It’s all about efforts: A person has to believe in the principle of “I labored and I found.” That is why Baal HaSulam writes in Item 17 of “Introduction to The Study of the Ten Sefirot” that “the student pledges, prior to the study, to strengthen himself in faith,” as it is said in “Ethics of the Fathers”: “Faithful is your employer who shall pay you the reward of your labor.” And this reward will be the passing from egoistic intention, Lo Lishma (not for Her Name), into the altruistic one, Lishma (for Her Name).
Before and during the studies, a person must see himself as looking forward to this change in himself. This is where all the efforts lie. In the same “Introduction,” Baal HaSulam explains that one must not display negligence, neither in the quantity nor the quality of efforts.
As we begin to study, we, probably, want to change by way of the study and the Light present in it, but then we forget about it and get distracted, meaning we do not exert enough in the quality of efforts. The quantity may be enough, but the most important is the quality: To what degree I experience pain and, thus, cannot leave the goal, as a sick person who constantly thinks only of healing. Whatever he does, everything is meant to help him get better.
One cannot attain such a need alone. This can only be done with the help of the environment. It will oblige a person through the importance of the goal, and only in this way will he be able to move forward.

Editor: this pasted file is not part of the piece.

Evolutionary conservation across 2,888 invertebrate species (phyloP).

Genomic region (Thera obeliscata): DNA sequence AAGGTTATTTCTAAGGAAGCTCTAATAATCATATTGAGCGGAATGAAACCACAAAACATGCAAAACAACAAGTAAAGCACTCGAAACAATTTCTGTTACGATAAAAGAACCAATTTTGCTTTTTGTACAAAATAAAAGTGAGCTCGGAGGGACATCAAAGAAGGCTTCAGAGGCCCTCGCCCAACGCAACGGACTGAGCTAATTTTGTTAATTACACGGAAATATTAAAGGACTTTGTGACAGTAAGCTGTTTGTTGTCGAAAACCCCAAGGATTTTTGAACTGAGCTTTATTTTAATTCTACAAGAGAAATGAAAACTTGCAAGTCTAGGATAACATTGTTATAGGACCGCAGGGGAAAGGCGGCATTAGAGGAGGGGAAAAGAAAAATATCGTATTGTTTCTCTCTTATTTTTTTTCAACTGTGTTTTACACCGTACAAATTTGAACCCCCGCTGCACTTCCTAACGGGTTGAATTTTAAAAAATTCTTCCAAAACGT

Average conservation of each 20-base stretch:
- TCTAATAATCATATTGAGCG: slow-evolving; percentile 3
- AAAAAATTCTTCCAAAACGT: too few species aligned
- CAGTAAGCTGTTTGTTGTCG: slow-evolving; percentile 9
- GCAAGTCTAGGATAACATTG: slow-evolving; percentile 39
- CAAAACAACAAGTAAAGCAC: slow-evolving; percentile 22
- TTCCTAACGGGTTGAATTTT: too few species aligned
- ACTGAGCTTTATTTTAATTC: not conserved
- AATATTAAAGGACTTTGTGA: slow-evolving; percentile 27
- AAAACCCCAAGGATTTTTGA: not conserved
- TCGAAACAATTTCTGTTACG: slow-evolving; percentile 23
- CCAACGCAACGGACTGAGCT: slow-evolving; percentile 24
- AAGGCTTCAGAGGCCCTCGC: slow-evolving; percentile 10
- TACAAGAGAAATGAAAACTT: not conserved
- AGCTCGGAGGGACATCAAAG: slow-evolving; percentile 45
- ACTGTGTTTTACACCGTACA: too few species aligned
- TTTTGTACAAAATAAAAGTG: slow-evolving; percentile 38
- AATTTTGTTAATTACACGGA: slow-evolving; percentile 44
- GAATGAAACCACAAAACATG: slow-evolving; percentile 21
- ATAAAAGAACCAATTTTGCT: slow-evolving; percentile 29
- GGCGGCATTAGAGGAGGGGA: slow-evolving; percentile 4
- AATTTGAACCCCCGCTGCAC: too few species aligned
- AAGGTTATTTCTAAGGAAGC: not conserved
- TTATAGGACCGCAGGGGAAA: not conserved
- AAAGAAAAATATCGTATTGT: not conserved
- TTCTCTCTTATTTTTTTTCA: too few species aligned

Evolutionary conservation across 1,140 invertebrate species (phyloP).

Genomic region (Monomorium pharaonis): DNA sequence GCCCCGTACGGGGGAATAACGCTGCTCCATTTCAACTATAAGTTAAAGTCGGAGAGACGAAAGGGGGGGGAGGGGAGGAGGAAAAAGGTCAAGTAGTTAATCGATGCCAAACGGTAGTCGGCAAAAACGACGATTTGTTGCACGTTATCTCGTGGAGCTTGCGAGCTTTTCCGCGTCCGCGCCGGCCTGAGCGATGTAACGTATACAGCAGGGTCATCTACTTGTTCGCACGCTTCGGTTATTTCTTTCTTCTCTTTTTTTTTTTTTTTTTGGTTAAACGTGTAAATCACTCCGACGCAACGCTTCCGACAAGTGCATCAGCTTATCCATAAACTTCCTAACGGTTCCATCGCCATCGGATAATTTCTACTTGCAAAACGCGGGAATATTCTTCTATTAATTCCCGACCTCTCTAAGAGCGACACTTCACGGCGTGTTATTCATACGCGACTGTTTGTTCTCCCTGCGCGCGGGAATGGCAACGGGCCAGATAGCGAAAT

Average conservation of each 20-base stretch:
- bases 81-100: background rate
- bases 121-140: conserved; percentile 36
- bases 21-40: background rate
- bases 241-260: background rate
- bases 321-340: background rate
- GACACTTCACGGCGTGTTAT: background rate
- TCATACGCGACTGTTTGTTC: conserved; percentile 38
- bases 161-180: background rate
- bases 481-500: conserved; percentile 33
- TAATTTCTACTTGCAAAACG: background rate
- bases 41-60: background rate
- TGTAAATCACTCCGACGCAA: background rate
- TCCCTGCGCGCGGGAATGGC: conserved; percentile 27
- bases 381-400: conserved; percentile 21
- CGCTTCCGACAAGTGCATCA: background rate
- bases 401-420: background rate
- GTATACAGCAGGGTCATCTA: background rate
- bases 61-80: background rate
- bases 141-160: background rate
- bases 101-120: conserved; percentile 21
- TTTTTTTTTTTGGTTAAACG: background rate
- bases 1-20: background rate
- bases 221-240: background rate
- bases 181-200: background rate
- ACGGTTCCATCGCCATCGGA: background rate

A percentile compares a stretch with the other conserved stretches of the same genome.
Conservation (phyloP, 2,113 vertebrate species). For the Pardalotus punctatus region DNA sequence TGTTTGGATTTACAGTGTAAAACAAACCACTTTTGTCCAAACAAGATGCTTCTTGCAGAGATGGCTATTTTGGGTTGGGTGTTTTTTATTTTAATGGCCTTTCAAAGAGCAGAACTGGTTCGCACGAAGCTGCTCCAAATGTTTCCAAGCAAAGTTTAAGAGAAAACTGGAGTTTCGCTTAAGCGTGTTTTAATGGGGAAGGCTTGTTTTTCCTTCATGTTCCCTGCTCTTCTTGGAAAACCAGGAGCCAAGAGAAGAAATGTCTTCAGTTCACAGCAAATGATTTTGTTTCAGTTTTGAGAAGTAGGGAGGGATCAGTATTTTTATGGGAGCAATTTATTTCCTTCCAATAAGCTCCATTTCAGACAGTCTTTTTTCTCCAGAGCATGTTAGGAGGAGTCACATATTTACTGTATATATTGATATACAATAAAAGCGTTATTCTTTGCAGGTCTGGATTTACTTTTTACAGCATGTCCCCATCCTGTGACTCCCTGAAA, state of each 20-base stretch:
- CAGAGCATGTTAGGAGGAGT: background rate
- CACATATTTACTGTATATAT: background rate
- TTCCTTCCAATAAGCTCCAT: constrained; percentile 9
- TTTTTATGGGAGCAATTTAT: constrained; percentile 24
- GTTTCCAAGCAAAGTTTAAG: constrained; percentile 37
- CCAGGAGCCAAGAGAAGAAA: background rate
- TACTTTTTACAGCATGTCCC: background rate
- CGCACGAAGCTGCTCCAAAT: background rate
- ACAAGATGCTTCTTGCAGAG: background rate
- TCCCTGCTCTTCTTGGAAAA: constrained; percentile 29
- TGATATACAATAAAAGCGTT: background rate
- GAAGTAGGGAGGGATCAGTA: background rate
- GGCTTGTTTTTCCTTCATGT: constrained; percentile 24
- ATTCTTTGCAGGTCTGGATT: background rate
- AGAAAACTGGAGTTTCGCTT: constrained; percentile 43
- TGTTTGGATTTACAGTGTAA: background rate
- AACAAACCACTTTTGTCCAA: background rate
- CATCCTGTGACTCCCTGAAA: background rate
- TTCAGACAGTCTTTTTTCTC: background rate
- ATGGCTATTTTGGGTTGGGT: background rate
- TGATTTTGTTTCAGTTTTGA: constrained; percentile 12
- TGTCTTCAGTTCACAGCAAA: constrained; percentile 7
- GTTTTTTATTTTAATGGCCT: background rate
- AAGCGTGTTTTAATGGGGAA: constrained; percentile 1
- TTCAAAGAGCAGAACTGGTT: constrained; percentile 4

Summing up all of the means we have, we see that both the group with its traditions, and I, myself, as well as the Creator, the teacher, the lessons, and the dissemination, all of it is necessary in order to create in a person a strong need for changes, prompted by way of the study. We must arrive at precisely this point; it must be the result of all our efforts.
Then, during the lesson, a true need for the Light will arise in us, and nothing else. It will neither be a need for knowledge, nor for wisdom, nor for distinction in anything—only for inner changes. And the strength of this need will be so great that it will really bring about transformation. This will allow a person to start relating to the Torah as to a “spice” and later, as to the Torah of life, instead of the “deadly poison” which he was using before.
We discover our evil inclination with the help of the Light. This Light is called the “angel of death.” On one hand, it shows a person that he is spiritually dead, and on the other, it then helps to kill his egoistic desire. This is how we advance.
From the 1st part part of the Daily Kabbalah Lesson 2/7/2011, Writings of Rabash